Categories: Uncategorized
Sources: Disturbances Of The Heart

The pathology of arteriosclerosis is a thickening and diminishing

elasticity of the arteries, beginning with the inner coat and

gradually spreading and involving all the coats, the larger arteries

often developing calcareous deposits or thickened cartilaginous

plates--an atheroma. If the thickening of the walls of the smaller

vessels advances, their caliber is diminished, and there may even be

complete obstruction (endarteritis obliterans). On the other hand,

some arteries, especially if the calcareous deposits are

considerable, may become weakened in spots and dilation may occur,

causing either smaller or larger aneurysms.

Histologically the disease is a connective tissue formation

beginning first as a round-cell infiltration in the subendothelial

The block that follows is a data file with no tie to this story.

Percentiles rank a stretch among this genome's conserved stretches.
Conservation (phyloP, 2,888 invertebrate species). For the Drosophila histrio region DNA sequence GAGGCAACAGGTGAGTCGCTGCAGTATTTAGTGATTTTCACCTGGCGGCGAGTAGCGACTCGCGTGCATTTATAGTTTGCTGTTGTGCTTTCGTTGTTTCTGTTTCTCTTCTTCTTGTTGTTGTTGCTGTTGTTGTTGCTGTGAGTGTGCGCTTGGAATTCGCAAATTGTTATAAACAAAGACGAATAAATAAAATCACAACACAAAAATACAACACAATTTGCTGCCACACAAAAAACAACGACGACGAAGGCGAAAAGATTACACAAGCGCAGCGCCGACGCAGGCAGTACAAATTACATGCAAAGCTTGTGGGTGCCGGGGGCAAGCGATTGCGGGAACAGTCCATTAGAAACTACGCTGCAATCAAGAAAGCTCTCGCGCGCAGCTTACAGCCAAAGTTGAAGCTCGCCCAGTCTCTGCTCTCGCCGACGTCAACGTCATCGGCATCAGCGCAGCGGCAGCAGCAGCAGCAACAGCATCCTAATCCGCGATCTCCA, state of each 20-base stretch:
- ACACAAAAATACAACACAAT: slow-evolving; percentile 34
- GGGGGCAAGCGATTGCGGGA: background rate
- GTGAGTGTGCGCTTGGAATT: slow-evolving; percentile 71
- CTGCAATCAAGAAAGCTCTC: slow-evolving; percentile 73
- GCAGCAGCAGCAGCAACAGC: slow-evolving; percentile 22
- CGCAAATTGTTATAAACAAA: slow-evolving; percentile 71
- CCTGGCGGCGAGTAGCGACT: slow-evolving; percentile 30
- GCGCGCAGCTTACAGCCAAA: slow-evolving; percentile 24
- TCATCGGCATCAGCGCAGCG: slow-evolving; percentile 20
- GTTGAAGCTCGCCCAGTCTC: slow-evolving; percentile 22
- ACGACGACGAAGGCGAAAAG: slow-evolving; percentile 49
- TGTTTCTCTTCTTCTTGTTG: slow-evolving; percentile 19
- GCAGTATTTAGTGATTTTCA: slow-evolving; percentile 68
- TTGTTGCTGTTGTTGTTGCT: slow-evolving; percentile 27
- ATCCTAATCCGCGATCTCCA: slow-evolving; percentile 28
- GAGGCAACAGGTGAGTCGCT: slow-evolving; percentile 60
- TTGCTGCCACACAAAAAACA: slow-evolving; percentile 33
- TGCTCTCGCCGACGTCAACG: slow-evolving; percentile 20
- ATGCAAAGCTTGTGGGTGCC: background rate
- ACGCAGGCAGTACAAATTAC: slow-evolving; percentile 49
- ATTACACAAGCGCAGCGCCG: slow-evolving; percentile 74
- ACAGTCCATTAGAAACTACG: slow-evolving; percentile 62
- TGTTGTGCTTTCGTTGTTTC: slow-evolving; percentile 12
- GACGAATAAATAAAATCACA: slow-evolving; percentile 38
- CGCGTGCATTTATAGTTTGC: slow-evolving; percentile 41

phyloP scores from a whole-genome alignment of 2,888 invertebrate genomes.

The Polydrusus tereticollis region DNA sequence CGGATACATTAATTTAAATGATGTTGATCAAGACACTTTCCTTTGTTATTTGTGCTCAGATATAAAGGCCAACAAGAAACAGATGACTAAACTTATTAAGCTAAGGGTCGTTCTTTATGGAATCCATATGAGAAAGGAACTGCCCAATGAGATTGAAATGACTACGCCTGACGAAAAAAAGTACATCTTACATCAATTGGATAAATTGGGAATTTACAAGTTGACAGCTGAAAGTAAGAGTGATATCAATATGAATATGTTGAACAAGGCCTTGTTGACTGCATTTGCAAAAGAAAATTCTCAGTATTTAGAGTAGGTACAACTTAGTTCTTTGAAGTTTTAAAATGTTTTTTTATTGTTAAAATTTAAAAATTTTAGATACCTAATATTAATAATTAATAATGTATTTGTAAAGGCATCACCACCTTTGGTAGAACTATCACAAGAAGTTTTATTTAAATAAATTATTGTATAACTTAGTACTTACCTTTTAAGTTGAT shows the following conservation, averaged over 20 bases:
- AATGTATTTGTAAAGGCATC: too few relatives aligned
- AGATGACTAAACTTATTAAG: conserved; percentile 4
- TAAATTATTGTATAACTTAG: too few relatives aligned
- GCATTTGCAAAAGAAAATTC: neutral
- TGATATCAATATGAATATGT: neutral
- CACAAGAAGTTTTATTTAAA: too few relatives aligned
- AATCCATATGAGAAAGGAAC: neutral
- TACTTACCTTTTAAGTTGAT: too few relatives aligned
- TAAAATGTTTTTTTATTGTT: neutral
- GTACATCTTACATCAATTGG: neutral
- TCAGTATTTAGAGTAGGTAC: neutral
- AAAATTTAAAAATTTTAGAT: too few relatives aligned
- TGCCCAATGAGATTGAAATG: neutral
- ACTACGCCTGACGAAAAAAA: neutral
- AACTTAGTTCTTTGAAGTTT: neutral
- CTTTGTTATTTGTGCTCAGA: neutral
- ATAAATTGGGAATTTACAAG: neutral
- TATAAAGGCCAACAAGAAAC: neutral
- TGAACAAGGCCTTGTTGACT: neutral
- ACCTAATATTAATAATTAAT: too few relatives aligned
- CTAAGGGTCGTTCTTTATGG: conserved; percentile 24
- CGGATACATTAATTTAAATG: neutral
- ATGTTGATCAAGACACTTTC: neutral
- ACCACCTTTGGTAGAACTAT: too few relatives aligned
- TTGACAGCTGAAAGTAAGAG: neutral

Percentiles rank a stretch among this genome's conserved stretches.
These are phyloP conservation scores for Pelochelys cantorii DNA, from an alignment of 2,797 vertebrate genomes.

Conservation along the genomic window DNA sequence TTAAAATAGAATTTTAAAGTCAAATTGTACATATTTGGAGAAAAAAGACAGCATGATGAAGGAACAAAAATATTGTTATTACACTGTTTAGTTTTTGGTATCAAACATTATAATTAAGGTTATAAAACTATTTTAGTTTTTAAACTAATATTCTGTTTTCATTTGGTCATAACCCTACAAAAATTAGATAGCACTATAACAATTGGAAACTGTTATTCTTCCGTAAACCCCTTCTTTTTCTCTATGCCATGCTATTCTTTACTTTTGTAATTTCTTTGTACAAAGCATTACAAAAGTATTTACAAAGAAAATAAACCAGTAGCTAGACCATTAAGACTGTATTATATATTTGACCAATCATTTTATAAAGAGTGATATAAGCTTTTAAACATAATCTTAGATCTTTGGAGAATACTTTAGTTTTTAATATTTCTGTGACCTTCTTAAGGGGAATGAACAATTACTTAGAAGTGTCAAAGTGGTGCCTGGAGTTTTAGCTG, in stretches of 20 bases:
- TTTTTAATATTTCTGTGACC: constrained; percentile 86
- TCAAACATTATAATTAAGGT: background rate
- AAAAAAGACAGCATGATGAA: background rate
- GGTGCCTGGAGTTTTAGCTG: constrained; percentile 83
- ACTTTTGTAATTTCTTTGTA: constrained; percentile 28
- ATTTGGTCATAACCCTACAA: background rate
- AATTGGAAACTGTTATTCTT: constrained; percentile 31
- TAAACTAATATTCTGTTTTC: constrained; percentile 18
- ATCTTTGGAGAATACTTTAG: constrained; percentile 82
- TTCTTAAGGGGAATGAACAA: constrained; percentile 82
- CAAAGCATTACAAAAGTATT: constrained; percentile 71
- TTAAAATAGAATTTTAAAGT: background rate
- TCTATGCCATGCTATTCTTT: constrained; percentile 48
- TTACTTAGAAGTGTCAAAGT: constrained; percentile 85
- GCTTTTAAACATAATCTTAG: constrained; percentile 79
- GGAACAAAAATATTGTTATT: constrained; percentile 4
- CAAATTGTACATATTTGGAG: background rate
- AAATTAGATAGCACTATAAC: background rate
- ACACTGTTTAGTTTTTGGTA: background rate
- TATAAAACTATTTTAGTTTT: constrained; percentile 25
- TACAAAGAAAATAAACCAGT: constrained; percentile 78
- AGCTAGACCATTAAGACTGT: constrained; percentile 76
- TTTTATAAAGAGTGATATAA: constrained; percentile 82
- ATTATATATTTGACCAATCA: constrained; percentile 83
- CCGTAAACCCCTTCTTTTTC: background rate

layer of the intima. This process does not advance homogeneously;

one side of an artery may be more affected than the other, and the

lumen may be narrowed at one side and not at the other, allowing the

artery to expand irregularly from the force of the heart beat. As

the disease continues, the internal elastic layer is lost, the

muscular coat begins to atrophy, and then small calcareous granules

may begin to be deposited, which may form into plates. In the large

arteries, the advance of the process differs somewhat. There may be

more actual inflammatory signs, fatty degeneration may occur, and

even a necrosis may take place.

However generally distributed arteriosclerosis is, in some regions

the disease is more advanced than in others, and in those regions

the most serious symptoms will occur. The regions which can stand

the disease least well are the brain and coronary arteries, and next

perhaps the legs, at the distal parts at least, where the

circulation is always at a disadvantage if the patient is up and